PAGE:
This story is a chapter from Richard Moore’s book Étape: 20 Great Stages from the Modern Tour de France, which assembles the greatest days of modern Tour history into a Tour de France of incredible victory, glorious failure, shocking revelation, and beautiful memories. Moore assembles an incredible cast of interviews with riders including Armstrong, Cavendish, Fignon, Hampsten, Hinault, Julich, LeMond, Merckx, Roche, and others. In the words of those who were there, Étape recreates each day vividly and reveals the beauty and the madness of cycling’s greatest race. Enjoy!
Tuesday, July 06, 1976
Montgenevre to Manosque
224 km/139 mi mountains
His is a name that is only ever mentioned in connection with one obscure but impressive achievement. Otherwise, it has faded from the cycling record books; and in any case, it was never in bold type. A career, in short, that passed almost without note or notice.
Apart from one stage.
He meets you at the train station in Azuqueca, a dormitory town 30 minutes east of Madrid. He is not tall but wiry, gray-haired, wearing silver-rimmed spectacles and a striped shirt. He drives you in his modest car to his modest first-floor apartment. And in his living room he shows you his trophy cabinet, which is large and has pride of place and suggests the re- cord books might be lying—or at least not telling the full story. There is a glut of silverware, three shelves, packed with trinkets, ribboned medals, and big-eared cups. A bronze medal from the 1971 amateur world road race championship, where Freddy Maertens was second; a trophy for winning the amateur Tour of Poland, the only Spaniard ever to do so; awards for stage wins in the weeklong stage races that pepper the Spanish calendar.
Now in his early sixties, José Luis Viejo can also boast of a fifth over-all finish in his national tour, the Vuelta, in 1977. But that is not what he is known for. Instead, his fame, if it can be called that, is of the pub quiz variety. The biggest winning margin by an individual rider on a stage of the Tour de France? That would be José Luis Viejo, on stage 11 in 1976.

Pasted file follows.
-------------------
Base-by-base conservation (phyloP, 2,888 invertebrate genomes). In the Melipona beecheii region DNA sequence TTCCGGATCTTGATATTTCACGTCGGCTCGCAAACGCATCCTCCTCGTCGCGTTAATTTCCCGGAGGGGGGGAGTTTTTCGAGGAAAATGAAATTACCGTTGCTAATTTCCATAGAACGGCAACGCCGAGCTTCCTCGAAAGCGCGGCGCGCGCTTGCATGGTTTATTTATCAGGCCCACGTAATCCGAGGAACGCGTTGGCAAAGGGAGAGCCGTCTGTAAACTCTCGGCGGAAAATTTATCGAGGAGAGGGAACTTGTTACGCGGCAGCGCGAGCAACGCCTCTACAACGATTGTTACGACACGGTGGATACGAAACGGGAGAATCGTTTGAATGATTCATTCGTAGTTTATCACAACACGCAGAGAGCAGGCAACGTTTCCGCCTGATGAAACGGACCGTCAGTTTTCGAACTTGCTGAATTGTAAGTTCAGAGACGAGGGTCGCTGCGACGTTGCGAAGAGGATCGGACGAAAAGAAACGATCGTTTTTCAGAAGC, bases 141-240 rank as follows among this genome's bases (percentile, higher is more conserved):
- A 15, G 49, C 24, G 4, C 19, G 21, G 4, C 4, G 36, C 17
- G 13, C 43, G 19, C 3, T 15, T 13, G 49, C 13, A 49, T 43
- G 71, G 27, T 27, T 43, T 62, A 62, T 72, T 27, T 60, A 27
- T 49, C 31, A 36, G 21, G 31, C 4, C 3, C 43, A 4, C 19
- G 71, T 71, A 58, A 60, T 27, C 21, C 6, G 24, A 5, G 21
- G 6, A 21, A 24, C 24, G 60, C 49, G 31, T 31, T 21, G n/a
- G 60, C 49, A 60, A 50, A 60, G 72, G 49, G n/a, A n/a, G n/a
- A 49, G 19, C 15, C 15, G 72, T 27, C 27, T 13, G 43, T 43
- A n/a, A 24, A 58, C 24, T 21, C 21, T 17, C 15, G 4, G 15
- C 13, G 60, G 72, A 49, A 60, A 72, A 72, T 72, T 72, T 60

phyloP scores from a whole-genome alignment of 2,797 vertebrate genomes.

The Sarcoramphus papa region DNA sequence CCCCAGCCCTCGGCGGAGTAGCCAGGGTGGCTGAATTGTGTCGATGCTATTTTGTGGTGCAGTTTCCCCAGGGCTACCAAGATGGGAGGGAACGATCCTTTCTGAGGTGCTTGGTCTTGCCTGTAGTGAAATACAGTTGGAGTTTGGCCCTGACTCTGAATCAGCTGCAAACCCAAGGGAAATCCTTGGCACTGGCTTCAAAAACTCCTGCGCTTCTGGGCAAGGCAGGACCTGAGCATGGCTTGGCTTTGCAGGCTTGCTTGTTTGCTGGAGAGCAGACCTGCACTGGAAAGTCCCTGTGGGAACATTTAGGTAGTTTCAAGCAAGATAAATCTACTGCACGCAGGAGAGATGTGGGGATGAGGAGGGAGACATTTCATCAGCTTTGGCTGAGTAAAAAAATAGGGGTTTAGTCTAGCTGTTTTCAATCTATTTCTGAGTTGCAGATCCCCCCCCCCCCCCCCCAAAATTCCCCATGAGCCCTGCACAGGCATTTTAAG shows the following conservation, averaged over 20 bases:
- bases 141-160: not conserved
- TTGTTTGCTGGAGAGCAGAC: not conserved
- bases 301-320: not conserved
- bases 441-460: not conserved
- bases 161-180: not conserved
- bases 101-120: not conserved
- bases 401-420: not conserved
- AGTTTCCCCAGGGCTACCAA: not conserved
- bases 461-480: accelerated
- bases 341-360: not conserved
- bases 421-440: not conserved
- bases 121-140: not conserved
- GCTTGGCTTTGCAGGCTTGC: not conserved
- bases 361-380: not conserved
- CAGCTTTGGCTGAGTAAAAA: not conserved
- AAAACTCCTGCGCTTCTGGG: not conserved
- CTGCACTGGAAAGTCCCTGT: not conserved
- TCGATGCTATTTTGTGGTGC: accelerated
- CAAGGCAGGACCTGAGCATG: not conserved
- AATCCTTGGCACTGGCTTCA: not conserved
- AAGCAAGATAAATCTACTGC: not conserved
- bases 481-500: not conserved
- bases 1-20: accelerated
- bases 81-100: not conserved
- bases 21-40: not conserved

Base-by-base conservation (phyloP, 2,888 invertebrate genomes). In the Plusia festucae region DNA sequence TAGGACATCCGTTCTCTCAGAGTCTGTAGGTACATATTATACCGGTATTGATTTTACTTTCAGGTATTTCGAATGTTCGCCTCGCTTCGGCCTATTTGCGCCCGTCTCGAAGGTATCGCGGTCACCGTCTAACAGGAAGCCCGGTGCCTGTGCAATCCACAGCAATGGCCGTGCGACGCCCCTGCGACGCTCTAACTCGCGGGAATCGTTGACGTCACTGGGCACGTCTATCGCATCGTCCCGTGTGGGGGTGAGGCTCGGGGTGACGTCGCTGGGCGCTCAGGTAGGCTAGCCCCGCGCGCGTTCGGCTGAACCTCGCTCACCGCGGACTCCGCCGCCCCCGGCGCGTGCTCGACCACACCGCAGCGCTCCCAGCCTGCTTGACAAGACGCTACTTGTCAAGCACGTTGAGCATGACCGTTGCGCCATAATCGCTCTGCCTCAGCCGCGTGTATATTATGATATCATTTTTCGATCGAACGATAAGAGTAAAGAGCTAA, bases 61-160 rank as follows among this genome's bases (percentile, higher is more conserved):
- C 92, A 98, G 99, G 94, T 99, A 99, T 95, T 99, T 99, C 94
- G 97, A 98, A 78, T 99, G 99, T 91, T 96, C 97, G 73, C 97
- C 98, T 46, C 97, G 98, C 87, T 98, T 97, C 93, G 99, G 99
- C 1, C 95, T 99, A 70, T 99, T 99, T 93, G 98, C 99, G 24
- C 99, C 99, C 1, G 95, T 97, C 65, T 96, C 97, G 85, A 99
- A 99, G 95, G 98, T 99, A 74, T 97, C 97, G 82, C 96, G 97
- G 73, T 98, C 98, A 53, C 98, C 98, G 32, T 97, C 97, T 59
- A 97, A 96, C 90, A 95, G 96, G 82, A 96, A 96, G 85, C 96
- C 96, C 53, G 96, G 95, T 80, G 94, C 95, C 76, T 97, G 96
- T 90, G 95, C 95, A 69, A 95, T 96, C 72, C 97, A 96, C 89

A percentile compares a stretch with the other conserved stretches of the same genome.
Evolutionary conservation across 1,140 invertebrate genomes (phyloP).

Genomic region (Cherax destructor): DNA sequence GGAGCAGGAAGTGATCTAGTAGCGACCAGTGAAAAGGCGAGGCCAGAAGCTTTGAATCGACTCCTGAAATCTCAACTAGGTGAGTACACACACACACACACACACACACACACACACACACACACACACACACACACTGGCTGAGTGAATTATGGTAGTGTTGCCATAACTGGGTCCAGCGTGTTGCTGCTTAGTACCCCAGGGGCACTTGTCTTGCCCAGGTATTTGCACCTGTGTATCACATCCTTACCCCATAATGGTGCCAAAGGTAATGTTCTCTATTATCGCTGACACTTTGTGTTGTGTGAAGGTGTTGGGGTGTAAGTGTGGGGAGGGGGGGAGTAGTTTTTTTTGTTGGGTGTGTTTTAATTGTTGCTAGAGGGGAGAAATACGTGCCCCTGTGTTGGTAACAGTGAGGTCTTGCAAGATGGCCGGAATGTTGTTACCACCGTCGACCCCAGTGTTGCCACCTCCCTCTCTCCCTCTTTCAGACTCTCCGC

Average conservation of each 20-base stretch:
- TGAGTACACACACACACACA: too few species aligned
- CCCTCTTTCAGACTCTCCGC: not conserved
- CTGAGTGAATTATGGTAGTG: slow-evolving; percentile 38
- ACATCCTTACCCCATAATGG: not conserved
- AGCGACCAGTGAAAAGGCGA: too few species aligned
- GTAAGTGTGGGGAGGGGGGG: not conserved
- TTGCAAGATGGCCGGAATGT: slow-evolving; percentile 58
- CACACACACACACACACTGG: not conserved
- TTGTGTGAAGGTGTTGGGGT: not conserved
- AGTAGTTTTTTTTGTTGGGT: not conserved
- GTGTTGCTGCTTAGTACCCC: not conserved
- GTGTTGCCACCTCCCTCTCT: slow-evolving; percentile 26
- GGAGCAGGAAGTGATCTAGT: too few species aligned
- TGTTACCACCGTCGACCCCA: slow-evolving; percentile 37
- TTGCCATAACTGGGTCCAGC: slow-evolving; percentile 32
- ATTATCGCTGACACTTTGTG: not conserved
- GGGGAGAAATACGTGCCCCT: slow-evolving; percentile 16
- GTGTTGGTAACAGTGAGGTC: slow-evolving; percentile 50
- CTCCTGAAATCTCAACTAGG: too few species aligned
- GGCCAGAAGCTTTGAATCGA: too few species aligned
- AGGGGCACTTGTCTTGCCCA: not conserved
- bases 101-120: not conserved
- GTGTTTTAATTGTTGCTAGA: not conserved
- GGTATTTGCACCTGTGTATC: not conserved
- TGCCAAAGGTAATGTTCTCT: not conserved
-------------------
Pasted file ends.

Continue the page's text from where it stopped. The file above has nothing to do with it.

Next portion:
It is a historic feat, yet one that earns only a couple of pages in Geoffrey Nicholson’s wonderful The Great Bike Race, a book that tells the story of the Tour through the reporter’s travels on the 1976 race. Nicholson’s book is all the more remarkable for it being a pretty unremarkable edition of the great bike race. In fact, Viejo’s achievement was one of the most no- table things to happen, but Nicholson doesn’t dwell on it; he had no idea that the record would endure into a fourth decade and is unlikely ever to be beaten. For Viejo himself, it is the source of great pride, but also frus- tration. Not least because the true story, or his story, is not the official one. “José Luis Viejo is not a name that anyone has bothered to conjure with so far in the Tour,” writes Nicholson. He mentions a couple of minor placings, “but the proper function of this long-faced, twenty-six-year-old Castillian has been to cater for the needs of the two Super Ser stars, Luis Ocaña and Pedro Torres.” Which, says Nicholson, “is not a particularly thankful job when the stars themselves are waning.”
Viejo’s best performances—the 1971 worlds, the Tour of Poland—were as an amateur. As a professional, his problem was that he was good at everything rather than excellent at any one thing, “a proficient climber, sprinter, and time trialist—a coureur complet, if not of the highest rank.”
The stage began on top of Montgenèvre, where the previous day a stage won by Joop Zoetemelk had finished. It looped south, through the Hautes Alpes and Alpes de Haute Provence, with four category 3 climbs in its 224 km (139 miles). It was a classic transitional stage after two tough days in the Alps; it would be followed by a rest day and then four days in the Pyr- enees. It was, in short, a fill-in stage wedged in between decisive and difficult days, which perhaps offers a partial explanation for the strange events of July 6, 1976.
Nicholson described the scenery, spectacular and ugly at the same time—“an oppressive landscape of rocks striped like cross-sections in a geology textbook. Pipes the size of brickyard stacks ran down the moun- tainside with no attempt at concealment; red and white pylons marched brazenly down the valley; the Durance was flowing like lava”—but con- cedes that it is a day when not much is expected to happen.
This might explain why he and other reporters race ahead and stop for coffee in Embrun.
It means they miss “the start of a puzzling sequence of events.”
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